Furness Academy 2016

The Amazon Dance Project for girls and women
A new methodology to teach girls and women about safety and relationships, resilience and coping, self image and ownership of body.

Phase II of The Amazon Dance was developed by Amanda as a methodology for teaching young women about coping and resilience, safety and relationships, ownership of body and self-image.  Amanda piloted the new methodology with a small group of girls yr9 at Furness Academy.  

Evaluation led to a further phase of development including work with Emma Scott a Dance Movement Psychotherapist to choreograph a short dance sequence to embody the Archetypes and to support self-reflection during and beyond the course.  

The course was then piloted again with a group at Furness Academy.   We commissioned an external evaluation from Lancaster University to measure impact. 

Some participants felt that the dance intervention was a safe place to share ideas and experiences without it leaving the group.

Most participants felt that they could protect themselves from bullies or if someone tried to hurt them using the skills they had learnt in the group.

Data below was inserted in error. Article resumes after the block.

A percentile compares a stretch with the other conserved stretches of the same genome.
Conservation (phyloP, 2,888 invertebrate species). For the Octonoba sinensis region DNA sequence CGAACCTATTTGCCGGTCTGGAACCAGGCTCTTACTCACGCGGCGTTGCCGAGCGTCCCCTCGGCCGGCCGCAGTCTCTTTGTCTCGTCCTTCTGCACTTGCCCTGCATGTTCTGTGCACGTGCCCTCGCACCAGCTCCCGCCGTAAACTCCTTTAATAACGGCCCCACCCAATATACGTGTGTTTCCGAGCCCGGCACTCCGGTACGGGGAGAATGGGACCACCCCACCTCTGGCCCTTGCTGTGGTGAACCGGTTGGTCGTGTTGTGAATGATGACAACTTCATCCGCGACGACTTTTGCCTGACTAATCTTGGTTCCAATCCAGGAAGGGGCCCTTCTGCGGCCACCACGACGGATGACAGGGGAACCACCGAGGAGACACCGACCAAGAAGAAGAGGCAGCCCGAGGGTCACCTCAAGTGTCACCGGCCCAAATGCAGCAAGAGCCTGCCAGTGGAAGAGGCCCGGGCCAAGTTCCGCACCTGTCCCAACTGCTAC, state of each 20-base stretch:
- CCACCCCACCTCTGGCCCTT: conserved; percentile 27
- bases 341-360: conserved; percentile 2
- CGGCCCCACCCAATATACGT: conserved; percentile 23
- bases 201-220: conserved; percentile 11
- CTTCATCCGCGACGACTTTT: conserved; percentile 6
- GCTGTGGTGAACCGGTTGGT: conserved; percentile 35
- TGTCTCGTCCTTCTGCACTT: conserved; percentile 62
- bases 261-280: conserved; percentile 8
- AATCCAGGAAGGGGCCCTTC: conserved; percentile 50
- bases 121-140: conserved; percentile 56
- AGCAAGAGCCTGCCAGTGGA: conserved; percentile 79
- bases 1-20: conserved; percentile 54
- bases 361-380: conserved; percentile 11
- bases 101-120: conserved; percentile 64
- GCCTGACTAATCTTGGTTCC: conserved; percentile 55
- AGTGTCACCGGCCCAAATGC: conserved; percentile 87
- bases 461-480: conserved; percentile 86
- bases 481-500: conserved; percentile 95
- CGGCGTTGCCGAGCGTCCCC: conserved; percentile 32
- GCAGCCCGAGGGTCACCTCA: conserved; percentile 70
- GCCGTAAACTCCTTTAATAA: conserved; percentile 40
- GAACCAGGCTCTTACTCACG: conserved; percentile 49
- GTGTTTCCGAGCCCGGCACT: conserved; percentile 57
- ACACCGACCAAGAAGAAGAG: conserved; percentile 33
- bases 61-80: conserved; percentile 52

Some participants felt the log book they kept between sessions was a helpful technique to cope and also felt they had an increased ability to cope with past experiences and present following the dance intervention

Most participants felt that they were now able to seek support from others when they felt they needed it, instead of trying to deal with it on their own.

Some participants stated the dance intervention had helped them build relationships and understand others more.

Some participants also stated they had realised what they want to start doing following the dance intervention such as starting to care for people or their ambitions.

Some participants also described finding out about the different archetypes was helpful as they found out other people were like them too  and helped them feel less alone.

The experience of the dance intervention was described as being particularly helpful as they learnt about different archetypes and who they were or who they wanted to be.

Author: Lauren Rutter Supervisors: Dr Clare Dixon & Dr Bill Sellwood.   This was a service related project carried out as part of the DClinPsy qualification at Lancaster University

We plan to develop the work in 2018 with Dr Andy Knox, Director of Population Health and Engagement at Morecambe Bay CCG for the Centenary of the Women's Vote.

Get in touch